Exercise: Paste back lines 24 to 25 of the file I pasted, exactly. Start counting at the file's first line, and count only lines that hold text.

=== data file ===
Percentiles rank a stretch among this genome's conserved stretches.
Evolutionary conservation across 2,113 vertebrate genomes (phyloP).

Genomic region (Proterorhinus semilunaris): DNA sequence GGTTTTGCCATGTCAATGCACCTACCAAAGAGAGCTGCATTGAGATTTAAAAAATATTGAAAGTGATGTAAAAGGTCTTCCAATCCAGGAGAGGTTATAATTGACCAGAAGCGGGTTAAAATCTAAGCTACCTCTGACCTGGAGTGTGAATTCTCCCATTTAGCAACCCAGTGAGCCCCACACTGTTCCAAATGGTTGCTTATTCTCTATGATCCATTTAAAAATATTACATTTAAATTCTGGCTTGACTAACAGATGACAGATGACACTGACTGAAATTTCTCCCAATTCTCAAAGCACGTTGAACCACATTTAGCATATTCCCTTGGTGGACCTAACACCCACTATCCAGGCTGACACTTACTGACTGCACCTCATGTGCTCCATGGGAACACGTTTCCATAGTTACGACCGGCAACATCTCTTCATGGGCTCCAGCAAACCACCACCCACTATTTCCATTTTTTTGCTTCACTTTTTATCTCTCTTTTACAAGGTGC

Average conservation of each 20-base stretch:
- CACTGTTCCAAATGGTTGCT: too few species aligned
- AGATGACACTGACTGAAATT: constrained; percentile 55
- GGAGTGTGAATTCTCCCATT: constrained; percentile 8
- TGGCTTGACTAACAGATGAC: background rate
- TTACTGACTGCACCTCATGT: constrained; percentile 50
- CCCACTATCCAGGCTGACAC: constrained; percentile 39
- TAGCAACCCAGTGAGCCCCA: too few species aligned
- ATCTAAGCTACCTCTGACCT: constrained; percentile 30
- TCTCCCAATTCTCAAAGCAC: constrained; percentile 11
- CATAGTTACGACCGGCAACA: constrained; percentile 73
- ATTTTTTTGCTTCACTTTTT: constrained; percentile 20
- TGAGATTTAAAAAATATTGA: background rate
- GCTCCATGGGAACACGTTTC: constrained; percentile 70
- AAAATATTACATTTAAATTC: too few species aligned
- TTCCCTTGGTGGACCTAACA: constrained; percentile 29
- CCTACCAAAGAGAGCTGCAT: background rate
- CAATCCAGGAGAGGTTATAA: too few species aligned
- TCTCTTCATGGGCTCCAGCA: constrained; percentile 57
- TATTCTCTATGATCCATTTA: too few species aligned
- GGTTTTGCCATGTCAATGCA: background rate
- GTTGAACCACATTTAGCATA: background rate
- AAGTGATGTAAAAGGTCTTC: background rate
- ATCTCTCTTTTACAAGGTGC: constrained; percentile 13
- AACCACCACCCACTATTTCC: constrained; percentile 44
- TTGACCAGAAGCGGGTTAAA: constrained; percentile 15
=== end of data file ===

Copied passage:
- GGTTTTGCCATGTCAATGCA: background rate
- GTTGAACCACATTTAGCATA: background rate